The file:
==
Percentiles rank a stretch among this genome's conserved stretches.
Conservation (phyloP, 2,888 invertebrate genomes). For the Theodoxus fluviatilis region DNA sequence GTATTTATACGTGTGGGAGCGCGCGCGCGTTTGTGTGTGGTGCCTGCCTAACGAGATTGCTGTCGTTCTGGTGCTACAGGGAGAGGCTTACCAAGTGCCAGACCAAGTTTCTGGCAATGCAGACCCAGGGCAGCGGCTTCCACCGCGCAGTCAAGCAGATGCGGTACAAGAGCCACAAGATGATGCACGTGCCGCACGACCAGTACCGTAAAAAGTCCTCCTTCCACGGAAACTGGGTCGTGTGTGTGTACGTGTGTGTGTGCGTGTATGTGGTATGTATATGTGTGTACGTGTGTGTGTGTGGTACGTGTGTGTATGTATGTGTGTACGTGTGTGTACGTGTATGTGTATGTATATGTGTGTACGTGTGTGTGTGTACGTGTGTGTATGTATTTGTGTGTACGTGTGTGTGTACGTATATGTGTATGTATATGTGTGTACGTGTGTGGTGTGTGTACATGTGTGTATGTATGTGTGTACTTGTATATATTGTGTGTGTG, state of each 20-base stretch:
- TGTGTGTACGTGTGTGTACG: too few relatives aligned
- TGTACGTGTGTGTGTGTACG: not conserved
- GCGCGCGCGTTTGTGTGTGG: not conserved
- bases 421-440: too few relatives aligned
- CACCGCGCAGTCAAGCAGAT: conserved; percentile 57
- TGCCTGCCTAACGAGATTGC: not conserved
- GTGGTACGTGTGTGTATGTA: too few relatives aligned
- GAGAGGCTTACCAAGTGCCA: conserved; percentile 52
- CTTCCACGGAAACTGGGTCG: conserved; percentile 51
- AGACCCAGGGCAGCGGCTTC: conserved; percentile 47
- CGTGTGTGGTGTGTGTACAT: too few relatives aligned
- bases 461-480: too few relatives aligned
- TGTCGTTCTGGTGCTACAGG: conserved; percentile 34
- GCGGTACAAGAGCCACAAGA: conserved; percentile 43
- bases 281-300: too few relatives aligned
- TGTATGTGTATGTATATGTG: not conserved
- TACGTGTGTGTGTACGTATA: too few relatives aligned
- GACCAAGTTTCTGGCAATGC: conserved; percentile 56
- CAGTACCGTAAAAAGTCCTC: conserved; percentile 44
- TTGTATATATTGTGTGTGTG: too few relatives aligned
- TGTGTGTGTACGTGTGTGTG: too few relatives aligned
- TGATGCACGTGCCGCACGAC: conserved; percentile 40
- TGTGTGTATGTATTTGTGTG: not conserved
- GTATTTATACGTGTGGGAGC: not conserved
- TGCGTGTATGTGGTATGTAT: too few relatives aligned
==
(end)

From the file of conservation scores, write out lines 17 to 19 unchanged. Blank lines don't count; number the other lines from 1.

- bases 281-300: too few relatives aligned
- TGTATGTGTATGTATATGTG: not conserved
- TACGTGTGTGTGTACGTATA: too few relatives aligned